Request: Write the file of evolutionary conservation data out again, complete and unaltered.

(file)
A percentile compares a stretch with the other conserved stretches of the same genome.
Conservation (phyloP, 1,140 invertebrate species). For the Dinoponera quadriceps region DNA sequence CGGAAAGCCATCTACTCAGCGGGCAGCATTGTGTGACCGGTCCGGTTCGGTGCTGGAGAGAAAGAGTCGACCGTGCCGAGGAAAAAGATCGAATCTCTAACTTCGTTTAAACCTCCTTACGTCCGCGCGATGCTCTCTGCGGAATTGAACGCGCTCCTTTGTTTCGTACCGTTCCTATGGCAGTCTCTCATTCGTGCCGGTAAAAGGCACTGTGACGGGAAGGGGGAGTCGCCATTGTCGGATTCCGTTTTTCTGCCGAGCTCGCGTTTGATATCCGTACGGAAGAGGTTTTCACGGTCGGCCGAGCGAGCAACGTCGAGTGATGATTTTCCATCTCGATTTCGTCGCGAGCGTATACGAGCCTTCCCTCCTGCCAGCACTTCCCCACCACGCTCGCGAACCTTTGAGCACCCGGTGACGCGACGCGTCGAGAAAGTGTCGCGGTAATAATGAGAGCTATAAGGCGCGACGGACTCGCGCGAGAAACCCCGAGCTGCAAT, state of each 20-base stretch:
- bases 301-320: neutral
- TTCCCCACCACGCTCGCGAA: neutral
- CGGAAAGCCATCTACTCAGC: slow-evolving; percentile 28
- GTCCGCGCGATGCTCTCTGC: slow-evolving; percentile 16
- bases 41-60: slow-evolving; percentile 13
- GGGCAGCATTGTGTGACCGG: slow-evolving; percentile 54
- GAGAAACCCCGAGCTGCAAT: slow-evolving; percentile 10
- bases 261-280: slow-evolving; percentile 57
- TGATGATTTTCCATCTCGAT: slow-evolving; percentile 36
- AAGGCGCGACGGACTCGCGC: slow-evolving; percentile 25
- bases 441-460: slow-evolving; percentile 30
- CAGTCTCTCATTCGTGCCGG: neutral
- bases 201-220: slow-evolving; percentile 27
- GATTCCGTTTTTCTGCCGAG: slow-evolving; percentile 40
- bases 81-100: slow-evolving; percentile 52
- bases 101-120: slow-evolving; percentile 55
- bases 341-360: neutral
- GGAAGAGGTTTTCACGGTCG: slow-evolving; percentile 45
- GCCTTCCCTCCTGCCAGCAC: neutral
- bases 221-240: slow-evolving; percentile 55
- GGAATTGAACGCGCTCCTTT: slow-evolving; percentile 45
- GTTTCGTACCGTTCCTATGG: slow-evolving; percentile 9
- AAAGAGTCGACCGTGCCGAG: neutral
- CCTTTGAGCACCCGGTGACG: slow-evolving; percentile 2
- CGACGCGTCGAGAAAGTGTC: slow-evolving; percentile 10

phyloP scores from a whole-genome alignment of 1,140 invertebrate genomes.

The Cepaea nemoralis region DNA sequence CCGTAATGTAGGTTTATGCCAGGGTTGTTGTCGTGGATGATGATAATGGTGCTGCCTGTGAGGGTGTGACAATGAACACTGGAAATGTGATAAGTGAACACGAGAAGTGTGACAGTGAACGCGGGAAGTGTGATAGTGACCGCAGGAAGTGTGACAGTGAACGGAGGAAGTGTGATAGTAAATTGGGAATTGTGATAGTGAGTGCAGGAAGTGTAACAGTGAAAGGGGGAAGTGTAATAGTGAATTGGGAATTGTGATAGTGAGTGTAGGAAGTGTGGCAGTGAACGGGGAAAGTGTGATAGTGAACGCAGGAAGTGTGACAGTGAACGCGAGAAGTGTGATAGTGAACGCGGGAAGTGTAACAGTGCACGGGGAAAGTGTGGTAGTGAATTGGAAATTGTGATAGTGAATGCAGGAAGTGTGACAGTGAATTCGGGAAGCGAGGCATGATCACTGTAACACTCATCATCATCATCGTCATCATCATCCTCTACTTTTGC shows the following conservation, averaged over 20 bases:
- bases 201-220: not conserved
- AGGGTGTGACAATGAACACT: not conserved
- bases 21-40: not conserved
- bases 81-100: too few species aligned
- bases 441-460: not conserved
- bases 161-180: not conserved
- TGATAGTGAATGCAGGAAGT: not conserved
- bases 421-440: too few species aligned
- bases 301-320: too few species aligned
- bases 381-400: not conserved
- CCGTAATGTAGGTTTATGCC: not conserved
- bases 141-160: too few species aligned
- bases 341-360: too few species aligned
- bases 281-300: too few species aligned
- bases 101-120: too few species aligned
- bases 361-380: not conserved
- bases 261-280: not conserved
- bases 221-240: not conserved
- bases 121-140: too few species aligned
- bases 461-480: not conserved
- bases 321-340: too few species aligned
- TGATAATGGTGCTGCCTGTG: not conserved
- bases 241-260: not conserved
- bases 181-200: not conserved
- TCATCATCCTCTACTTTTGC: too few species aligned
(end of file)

A percentile compares a stretch with the other conserved stretches of the same genome.
Conservation (phyloP, 1,140 invertebrate species). For the Dinoponera quadriceps region DNA sequence CGGAAAGCCATCTACTCAGCGGGCAGCATTGTGTGACCGGTCCGGTTCGGTGCTGGAGAGAAAGAGTCGACCGTGCCGAGGAAAAAGATCGAATCTCTAACTTCGTTTAAACCTCCTTACGTCCGCGCGATGCTCTCTGCGGAATTGAACGCGCTCCTTTGTTTCGTACCGTTCCTATGGCAGTCTCTCATTCGTGCCGGTAAAAGGCACTGTGACGGGAAGGGGGAGTCGCCATTGTCGGATTCCGTTTTTCTGCCGAGCTCGCGTTTGATATCCGTACGGAAGAGGTTTTCACGGTCGGCCGAGCGAGCAACGTCGAGTGATGATTTTCCATCTCGATTTCGTCGCGAGCGTATACGAGCCTTCCCTCCTGCCAGCACTTCCCCACCACGCTCGCGAACCTTTGAGCACCCGGTGACGCGACGCGTCGAGAAAGTGTCGCGGTAATAATGAGAGCTATAAGGCGCGACGGACTCGCGCGAGAAACCCCGAGCTGCAAT, state of each 20-base stretch:
- bases 301-320: neutral
- TTCCCCACCACGCTCGCGAA: neutral
- CGGAAAGCCATCTACTCAGC: slow-evolving; percentile 28
- GTCCGCGCGATGCTCTCTGC: slow-evolving; percentile 16
- bases 41-60: slow-evolving; percentile 13
- GGGCAGCATTGTGTGACCGG: slow-evolving; percentile 54
- GAGAAACCCCGAGCTGCAAT: slow-evolving; percentile 10
- bases 261-280: slow-evolving; percentile 57
- TGATGATTTTCCATCTCGAT: slow-evolving; percentile 36
- AAGGCGCGACGGACTCGCGC: slow-evolving; percentile 25
- bases 441-460: slow-evolving; percentile 30
- CAGTCTCTCATTCGTGCCGG: neutral
- bases 201-220: slow-evolving; percentile 27
- GATTCCGTTTTTCTGCCGAG: slow-evolving; percentile 40
- bases 81-100: slow-evolving; percentile 52
- bases 101-120: slow-evolving; percentile 55
- bases 341-360: neutral
- GGAAGAGGTTTTCACGGTCG: slow-evolving; percentile 45
- GCCTTCCCTCCTGCCAGCAC: neutral
- bases 221-240: slow-evolving; percentile 55
- GGAATTGAACGCGCTCCTTT: slow-evolving; percentile 45
- GTTTCGTACCGTTCCTATGG: slow-evolving; percentile 9
- AAAGAGTCGACCGTGCCGAG: neutral
- CCTTTGAGCACCCGGTGACG: slow-evolving; percentile 2
- CGACGCGTCGAGAAAGTGTC: slow-evolving; percentile 10

phyloP scores from a whole-genome alignment of 1,140 invertebrate genomes.

The Cepaea nemoralis region DNA sequence CCGTAATGTAGGTTTATGCCAGGGTTGTTGTCGTGGATGATGATAATGGTGCTGCCTGTGAGGGTGTGACAATGAACACTGGAAATGTGATAAGTGAACACGAGAAGTGTGACAGTGAACGCGGGAAGTGTGATAGTGACCGCAGGAAGTGTGACAGTGAACGGAGGAAGTGTGATAGTAAATTGGGAATTGTGATAGTGAGTGCAGGAAGTGTAACAGTGAAAGGGGGAAGTGTAATAGTGAATTGGGAATTGTGATAGTGAGTGTAGGAAGTGTGGCAGTGAACGGGGAAAGTGTGATAGTGAACGCAGGAAGTGTGACAGTGAACGCGAGAAGTGTGATAGTGAACGCGGGAAGTGTAACAGTGCACGGGGAAAGTGTGGTAGTGAATTGGAAATTGTGATAGTGAATGCAGGAAGTGTGACAGTGAATTCGGGAAGCGAGGCATGATCACTGTAACACTCATCATCATCATCGTCATCATCATCCTCTACTTTTGC shows the following conservation, averaged over 20 bases:
- bases 201-220: not conserved
- AGGGTGTGACAATGAACACT: not conserved
- bases 21-40: not conserved
- bases 81-100: too few species aligned
- bases 441-460: not conserved
- bases 161-180: not conserved
- TGATAGTGAATGCAGGAAGT: not conserved
- bases 421-440: too few species aligned
- bases 301-320: too few species aligned
- bases 381-400: not conserved
- CCGTAATGTAGGTTTATGCC: not conserved
- bases 141-160: too few species aligned
- bases 341-360: too few species aligned
- bases 281-300: too few species aligned
- bases 101-120: too few species aligned
- bases 361-380: not conserved
- bases 261-280: not conserved
- bases 221-240: not conserved
- bases 121-140: too few species aligned
- bases 461-480: not conserved
- bases 321-340: too few species aligned
- TGATAATGGTGCTGCCTGTG: not conserved
- bases 241-260: not conserved
- bases 181-200: not conserved
- TCATCATCCTCTACTTTTGC: too few species aligned